TREASURIES-Ukraine-driven gains muted by Wall St upturn
* NATO says Russian troops massing at Ukraine border
* Ten-year yield touches lows not seen since May (Recasts and adds quotes, late prices)
NEW YORK, Aug 6 (Reuters) - U.S. Treasuries prices got a strong lift on Wednesday from rising tensions over Ukraine that stung global financial markets but they ended with just modest gains as Wall Street steadied after a selloff.
Benchmark 10-year notes, whose yield struck a two-months low on Wednesday after trading over 2.50 percent on Tuesday, were up 3/32 in price to yield 2.47 percent. The issue earlier had yielded as little as 2.43 percent, a level last seen on May 28, according to Reuters data.
Thirty-year Treasury bonds were up 2/32 in price to yield 3.27 percent after touching a high on Tuesday of 3.33 percent during trading shaped by bullish U.S. economic data. Its highest yield on Wednesday was 3.29 percent.
"We are entering a phase of equity market weakness and that is despite decent earnings and decent economic news," said Dan Heckman, senior fixed income strategist at U.S. Bank Wealth Management. "We are seeing a flight to safety bid in Treasuries and other bond markets around the world."
Investor concerns about the timing of Federal Reserve interest-rate hikes were receding, with fat differentials between European and U.S. yields proving increasingly alluring, portfolio managers said.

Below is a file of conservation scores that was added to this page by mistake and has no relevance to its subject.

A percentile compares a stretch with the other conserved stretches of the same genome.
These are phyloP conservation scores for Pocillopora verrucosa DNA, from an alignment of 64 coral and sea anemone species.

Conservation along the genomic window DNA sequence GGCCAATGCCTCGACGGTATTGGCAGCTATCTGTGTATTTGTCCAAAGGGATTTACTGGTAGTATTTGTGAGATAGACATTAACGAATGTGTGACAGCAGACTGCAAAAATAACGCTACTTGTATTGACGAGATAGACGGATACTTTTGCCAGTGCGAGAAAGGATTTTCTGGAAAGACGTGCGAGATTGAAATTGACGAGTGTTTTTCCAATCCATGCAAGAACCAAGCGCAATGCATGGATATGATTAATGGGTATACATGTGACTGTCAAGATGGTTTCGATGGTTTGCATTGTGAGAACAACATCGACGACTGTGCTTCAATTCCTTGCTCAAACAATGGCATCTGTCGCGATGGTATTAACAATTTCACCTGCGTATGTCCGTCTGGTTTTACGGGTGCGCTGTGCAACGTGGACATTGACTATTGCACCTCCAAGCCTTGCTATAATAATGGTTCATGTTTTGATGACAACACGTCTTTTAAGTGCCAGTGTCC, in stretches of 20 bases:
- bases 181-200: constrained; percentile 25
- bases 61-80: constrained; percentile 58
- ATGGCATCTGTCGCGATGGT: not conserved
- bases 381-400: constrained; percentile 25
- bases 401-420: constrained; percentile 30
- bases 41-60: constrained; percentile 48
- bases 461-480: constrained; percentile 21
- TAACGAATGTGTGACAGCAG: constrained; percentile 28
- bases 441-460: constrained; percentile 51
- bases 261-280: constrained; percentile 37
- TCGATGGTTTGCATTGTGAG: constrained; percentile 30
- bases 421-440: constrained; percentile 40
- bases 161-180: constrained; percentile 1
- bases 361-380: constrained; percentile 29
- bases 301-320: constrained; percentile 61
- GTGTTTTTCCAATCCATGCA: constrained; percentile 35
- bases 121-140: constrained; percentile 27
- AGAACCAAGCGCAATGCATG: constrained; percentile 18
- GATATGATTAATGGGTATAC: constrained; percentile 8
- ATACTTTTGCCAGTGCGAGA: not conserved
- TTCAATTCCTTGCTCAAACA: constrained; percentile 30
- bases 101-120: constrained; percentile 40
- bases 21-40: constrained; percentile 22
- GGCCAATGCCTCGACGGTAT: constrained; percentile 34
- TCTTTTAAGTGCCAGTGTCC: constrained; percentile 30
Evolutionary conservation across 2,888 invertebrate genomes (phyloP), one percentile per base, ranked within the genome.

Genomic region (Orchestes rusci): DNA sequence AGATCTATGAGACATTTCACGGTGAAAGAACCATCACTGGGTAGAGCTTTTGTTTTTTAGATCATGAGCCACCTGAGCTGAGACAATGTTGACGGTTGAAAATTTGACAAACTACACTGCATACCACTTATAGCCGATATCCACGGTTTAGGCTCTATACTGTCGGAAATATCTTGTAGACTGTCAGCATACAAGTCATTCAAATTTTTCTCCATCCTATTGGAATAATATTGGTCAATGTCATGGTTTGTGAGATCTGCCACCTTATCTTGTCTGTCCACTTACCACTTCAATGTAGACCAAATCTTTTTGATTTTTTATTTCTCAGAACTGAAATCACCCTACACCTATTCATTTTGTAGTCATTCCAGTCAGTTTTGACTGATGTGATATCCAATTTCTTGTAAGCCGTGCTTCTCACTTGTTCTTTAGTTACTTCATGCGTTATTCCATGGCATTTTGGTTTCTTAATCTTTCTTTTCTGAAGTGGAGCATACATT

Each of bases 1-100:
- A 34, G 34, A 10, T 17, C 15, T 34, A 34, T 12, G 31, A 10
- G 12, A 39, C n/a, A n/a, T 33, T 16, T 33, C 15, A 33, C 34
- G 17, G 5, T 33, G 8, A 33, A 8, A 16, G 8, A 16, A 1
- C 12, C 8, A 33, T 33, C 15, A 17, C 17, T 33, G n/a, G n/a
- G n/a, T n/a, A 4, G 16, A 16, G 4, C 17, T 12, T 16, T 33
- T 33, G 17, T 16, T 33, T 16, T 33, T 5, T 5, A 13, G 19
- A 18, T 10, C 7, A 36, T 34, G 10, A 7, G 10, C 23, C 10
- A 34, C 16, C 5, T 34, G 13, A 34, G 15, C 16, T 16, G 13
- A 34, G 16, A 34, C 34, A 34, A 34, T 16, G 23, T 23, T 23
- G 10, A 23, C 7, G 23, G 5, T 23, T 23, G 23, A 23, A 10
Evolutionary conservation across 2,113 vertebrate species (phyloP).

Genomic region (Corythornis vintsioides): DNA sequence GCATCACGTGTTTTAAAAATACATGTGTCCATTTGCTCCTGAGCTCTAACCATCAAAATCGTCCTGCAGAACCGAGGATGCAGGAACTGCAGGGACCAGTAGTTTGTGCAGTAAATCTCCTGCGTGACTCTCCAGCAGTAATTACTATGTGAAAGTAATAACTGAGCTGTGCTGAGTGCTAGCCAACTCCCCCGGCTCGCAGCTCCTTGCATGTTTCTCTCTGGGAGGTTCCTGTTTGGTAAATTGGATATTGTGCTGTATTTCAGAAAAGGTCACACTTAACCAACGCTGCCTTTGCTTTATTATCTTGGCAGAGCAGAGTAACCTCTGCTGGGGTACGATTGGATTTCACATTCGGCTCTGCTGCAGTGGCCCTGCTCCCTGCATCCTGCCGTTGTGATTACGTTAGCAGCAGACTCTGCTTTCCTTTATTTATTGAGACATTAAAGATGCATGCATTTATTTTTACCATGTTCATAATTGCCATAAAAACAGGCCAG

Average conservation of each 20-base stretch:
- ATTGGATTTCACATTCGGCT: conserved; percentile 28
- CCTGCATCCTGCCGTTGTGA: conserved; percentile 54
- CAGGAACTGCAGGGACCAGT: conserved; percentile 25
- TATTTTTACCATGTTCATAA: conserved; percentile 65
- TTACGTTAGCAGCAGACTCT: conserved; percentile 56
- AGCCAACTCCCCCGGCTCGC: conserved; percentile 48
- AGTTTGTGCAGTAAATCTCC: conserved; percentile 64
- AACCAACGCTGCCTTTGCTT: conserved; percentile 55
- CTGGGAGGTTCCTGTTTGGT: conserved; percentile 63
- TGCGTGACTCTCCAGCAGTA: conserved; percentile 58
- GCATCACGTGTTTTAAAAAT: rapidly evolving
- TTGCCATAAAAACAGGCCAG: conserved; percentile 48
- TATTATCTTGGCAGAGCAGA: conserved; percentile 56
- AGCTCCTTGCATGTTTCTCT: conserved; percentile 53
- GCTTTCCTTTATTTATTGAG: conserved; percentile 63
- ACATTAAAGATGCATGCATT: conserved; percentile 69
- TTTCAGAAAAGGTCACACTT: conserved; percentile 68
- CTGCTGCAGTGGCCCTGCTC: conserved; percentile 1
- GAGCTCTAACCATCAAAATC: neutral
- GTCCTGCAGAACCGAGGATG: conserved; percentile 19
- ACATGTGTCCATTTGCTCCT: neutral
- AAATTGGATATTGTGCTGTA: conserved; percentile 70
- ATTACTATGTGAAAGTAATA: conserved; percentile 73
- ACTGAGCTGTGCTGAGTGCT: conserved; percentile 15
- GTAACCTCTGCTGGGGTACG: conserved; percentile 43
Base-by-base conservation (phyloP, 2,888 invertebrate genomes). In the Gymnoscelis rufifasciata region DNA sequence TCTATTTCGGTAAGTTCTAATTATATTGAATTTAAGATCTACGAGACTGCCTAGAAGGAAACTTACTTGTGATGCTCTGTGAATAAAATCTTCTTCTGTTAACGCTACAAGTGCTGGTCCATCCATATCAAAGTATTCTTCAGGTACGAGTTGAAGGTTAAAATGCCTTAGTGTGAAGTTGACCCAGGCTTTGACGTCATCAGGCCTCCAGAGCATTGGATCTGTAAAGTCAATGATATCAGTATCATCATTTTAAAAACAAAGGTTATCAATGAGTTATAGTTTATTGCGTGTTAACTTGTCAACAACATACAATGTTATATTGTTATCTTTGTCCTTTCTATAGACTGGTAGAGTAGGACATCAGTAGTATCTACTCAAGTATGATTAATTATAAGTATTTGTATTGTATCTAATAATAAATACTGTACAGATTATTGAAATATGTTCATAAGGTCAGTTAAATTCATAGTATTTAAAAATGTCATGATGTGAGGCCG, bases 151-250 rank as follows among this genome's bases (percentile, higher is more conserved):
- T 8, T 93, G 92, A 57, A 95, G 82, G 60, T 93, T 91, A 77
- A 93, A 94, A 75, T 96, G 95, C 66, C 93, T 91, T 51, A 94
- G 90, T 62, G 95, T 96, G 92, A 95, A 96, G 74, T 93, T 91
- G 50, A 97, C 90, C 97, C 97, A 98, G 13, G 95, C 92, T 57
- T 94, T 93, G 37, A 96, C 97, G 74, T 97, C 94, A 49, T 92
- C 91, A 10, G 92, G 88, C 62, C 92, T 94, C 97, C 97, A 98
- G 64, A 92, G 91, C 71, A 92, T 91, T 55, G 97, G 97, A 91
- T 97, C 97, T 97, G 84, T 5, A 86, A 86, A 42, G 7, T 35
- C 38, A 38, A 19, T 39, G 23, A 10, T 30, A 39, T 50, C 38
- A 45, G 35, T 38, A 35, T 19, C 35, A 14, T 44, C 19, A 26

"The market is not so much, 'Oh my God, the Fed will be raising rates soon.' That is now off the table for a while," said Wilmer Stith, co-manager of the Wilmington Broad Market Bond fund in Baltimore, Maryland.
"Russia possibly being more aggressive over Ukraine is now on the table," Stith said. "U.S. Treasuries are very attractive on a yield basis with German 10-year bonds at 1.1 percent and ours now at 2.44."
After NATO said Russian troops were massing near Ukraine's border, European stocks fell 0.8 percent, while MSCI's world equity index was down 1 percent.
Wall Street indices were up modestly in trading shaped by bargain hunting and disappointment over the collapse of two pending corporate merger offers.
German 10-year bond yields fell 8 basis points to a record low of 1.092 percent, their biggest daily drop since September 2013.
Yields on lower-rated peripheral bonds rose after data showed Italy, the bloc's third-largest economy, had unexpectedly slipped back into recession. (Reporting By Michael Connor in New York; Editing by Nick Zieminski)
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